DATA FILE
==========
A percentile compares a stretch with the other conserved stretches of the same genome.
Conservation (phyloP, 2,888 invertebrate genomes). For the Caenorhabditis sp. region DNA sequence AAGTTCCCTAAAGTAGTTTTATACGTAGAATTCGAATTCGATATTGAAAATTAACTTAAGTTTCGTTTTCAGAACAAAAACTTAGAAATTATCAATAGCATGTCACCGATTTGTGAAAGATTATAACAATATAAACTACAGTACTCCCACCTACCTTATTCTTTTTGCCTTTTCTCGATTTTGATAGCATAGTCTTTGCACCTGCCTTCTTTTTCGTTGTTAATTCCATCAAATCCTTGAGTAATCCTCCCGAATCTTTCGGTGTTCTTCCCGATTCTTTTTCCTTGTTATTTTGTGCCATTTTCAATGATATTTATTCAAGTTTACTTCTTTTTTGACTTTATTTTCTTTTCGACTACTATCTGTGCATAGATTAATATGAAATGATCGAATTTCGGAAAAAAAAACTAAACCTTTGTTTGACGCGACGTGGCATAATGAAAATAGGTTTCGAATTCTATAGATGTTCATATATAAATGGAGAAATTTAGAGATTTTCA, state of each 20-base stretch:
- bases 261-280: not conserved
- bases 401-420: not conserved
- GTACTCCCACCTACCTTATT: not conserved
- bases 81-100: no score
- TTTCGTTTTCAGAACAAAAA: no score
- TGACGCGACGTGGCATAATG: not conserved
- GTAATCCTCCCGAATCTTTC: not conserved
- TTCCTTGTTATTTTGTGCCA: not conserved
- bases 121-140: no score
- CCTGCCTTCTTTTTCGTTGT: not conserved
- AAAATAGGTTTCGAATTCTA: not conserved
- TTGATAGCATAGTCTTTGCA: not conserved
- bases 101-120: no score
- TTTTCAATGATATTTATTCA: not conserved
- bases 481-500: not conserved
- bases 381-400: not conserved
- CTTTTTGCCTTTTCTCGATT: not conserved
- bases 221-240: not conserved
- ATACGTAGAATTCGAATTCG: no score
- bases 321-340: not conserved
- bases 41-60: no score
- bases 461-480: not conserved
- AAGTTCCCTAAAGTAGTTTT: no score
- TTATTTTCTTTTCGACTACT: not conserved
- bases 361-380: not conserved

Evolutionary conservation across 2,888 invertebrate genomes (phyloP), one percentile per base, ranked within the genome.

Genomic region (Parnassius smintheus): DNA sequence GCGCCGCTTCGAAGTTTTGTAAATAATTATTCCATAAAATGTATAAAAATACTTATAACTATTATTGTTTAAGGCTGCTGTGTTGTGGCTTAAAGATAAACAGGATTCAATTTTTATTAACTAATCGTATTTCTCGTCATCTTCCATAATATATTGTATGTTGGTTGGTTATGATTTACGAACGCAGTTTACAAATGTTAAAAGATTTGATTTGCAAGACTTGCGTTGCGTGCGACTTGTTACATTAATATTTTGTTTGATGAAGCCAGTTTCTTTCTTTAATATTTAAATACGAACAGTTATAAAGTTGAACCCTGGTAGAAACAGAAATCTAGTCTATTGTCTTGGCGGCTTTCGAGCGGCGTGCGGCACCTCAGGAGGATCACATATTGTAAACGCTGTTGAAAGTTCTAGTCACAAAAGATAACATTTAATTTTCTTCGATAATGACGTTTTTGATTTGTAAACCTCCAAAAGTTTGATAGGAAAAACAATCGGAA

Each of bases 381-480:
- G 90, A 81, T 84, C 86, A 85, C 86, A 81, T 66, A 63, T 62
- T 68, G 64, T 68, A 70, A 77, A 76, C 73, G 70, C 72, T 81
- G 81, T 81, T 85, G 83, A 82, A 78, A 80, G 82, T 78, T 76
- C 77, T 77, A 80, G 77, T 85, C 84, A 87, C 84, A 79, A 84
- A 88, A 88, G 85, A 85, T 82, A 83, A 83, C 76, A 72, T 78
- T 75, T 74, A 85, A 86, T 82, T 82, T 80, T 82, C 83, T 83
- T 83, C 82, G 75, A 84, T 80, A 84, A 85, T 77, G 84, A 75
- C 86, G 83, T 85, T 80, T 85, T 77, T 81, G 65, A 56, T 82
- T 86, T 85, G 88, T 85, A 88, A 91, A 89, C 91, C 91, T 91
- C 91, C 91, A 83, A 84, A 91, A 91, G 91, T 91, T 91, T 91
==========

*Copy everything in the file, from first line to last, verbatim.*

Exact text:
A percentile compares a stretch with the other conserved stretches of the same genome.
Conservation (phyloP, 2,888 invertebrate genomes). For the Caenorhabditis sp. region DNA sequence AAGTTCCCTAAAGTAGTTTTATACGTAGAATTCGAATTCGATATTGAAAATTAACTTAAGTTTCGTTTTCAGAACAAAAACTTAGAAATTATCAATAGCATGTCACCGATTTGTGAAAGATTATAACAATATAAACTACAGTACTCCCACCTACCTTATTCTTTTTGCCTTTTCTCGATTTTGATAGCATAGTCTTTGCACCTGCCTTCTTTTTCGTTGTTAATTCCATCAAATCCTTGAGTAATCCTCCCGAATCTTTCGGTGTTCTTCCCGATTCTTTTTCCTTGTTATTTTGTGCCATTTTCAATGATATTTATTCAAGTTTACTTCTTTTTTGACTTTATTTTCTTTTCGACTACTATCTGTGCATAGATTAATATGAAATGATCGAATTTCGGAAAAAAAAACTAAACCTTTGTTTGACGCGACGTGGCATAATGAAAATAGGTTTCGAATTCTATAGATGTTCATATATAAATGGAGAAATTTAGAGATTTTCA, state of each 20-base stretch:
- bases 261-280: not conserved
- bases 401-420: not conserved
- GTACTCCCACCTACCTTATT: not conserved
- bases 81-100: no score
- TTTCGTTTTCAGAACAAAAA: no score
- TGACGCGACGTGGCATAATG: not conserved
- GTAATCCTCCCGAATCTTTC: not conserved
- TTCCTTGTTATTTTGTGCCA: not conserved
- bases 121-140: no score
- CCTGCCTTCTTTTTCGTTGT: not conserved
- AAAATAGGTTTCGAATTCTA: not conserved
- TTGATAGCATAGTCTTTGCA: not conserved
- bases 101-120: no score
- TTTTCAATGATATTTATTCA: not conserved
- bases 481-500: not conserved
- bases 381-400: not conserved
- CTTTTTGCCTTTTCTCGATT: not conserved
- bases 221-240: not conserved
- ATACGTAGAATTCGAATTCG: no score
- bases 321-340: not conserved
- bases 41-60: no score
- bases 461-480: not conserved
- AAGTTCCCTAAAGTAGTTTT: no score
- TTATTTTCTTTTCGACTACT: not conserved
- bases 361-380: not conserved

Evolutionary conservation across 2,888 invertebrate genomes (phyloP), one percentile per base, ranked within the genome.

Genomic region (Parnassius smintheus): DNA sequence GCGCCGCTTCGAAGTTTTGTAAATAATTATTCCATAAAATGTATAAAAATACTTATAACTATTATTGTTTAAGGCTGCTGTGTTGTGGCTTAAAGATAAACAGGATTCAATTTTTATTAACTAATCGTATTTCTCGTCATCTTCCATAATATATTGTATGTTGGTTGGTTATGATTTACGAACGCAGTTTACAAATGTTAAAAGATTTGATTTGCAAGACTTGCGTTGCGTGCGACTTGTTACATTAATATTTTGTTTGATGAAGCCAGTTTCTTTCTTTAATATTTAAATACGAACAGTTATAAAGTTGAACCCTGGTAGAAACAGAAATCTAGTCTATTGTCTTGGCGGCTTTCGAGCGGCGTGCGGCACCTCAGGAGGATCACATATTGTAAACGCTGTTGAAAGTTCTAGTCACAAAAGATAACATTTAATTTTCTTCGATAATGACGTTTTTGATTTGTAAACCTCCAAAAGTTTGATAGGAAAAACAATCGGAA

Each of bases 381-480:
- G 90, A 81, T 84, C 86, A 85, C 86, A 81, T 66, A 63, T 62
- T 68, G 64, T 68, A 70, A 77, A 76, C 73, G 70, C 72, T 81
- G 81, T 81, T 85, G 83, A 82, A 78, A 80, G 82, T 78, T 76
- C 77, T 77, A 80, G 77, T 85, C 84, A 87, C 84, A 79, A 84
- A 88, A 88, G 85, A 85, T 82, A 83, A 83, C 76, A 72, T 78
- T 75, T 74, A 85, A 86, T 82, T 82, T 80, T 82, C 83, T 83
- T 83, C 82, G 75, A 84, T 80, A 84, A 85, T 77, G 84, A 75
- C 86, G 83, T 85, T 80, T 85, T 77, T 81, G 65, A 56, T 82
- T 86, T 85, G 88, T 85, A 88, A 91, A 89, C 91, C 91, T 91
- C 91, C 91, A 83, A 84, A 91, A 91, G 91, T 91, T 91, T 91